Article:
Up until now, it has been illegal to grow marijuana in the Netherlands, but a case decided Tuesday has opened a crack in the dike for patients. Although Holland's famous coffee shops provide retail cannabis sales with the acquiescence of the Dutch state, the country has never made any provision to bring the growers who supply the shops out of the black market. Similarly, although Holland allows for medical marijuana to be purchased at pharmacies, it did not allow patients to grow their own.
Until Tuesday, when, according to Agence France Presse, an appeals court in Leeuwarden in the northern Netherlands ruled that multiple sclerosis patient Wim Moorlag and his wife should not have been prosecuted for growing a crop that would provide him with 20 grams of marijuana a week. Although a lower court had found the Moorlags guilty of illegal cultivation (and fined them $314), the appeals court held that Moorlag's right to try to alleviate pain connected with his disease overrode the state's interest in banning marijuana cultivation.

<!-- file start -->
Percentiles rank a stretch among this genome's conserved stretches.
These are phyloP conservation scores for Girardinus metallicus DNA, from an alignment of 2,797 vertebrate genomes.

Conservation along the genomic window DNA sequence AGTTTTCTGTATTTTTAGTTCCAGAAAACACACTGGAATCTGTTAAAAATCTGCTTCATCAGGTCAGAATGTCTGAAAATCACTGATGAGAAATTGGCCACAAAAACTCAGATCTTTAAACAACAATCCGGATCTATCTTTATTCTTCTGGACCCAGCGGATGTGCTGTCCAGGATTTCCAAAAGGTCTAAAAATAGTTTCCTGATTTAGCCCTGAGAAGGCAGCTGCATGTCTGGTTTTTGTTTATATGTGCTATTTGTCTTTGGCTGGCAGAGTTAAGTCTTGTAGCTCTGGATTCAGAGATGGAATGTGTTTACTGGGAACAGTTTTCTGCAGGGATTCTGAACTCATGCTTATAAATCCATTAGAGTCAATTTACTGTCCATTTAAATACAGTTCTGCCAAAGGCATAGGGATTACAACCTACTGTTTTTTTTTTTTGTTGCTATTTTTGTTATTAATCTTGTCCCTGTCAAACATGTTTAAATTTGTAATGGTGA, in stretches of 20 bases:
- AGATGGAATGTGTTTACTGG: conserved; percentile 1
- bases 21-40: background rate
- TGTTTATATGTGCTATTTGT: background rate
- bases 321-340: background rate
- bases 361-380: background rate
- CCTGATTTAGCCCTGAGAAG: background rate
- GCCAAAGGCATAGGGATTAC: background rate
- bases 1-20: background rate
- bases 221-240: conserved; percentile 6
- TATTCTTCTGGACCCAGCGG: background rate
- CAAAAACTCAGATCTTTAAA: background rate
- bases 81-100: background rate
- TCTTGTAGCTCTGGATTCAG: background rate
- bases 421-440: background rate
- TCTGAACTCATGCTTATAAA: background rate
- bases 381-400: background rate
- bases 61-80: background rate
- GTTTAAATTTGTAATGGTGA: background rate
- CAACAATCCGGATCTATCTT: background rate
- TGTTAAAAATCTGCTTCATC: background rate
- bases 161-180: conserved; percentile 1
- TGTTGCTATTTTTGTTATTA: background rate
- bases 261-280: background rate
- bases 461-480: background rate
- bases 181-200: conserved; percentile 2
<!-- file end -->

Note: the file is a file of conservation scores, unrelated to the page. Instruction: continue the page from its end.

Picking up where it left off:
Moorlag had argued that he could not buy marijuana from coffee shops because it could contain fungi and bacteria especially dangerous for MS sufferers.
Moorlag's attorney, Wim Anker, told the Dutch ANP news agency the decision would have broad ramifications. "This means that other patients can also legally grow their own cannabis, not just MS patients but also people with AIDS," he said.
Dutch prosecutors, however, are not yet throwing in the towel. On Wednesday, they announced they had asked the Dutch Supreme Court to overturn the appeals court decision. "We introduced an appeals motion on Tuesday before the Supreme Court," said Marina Weel, spokesperson for the prosecutor's office in Leeuwaarden.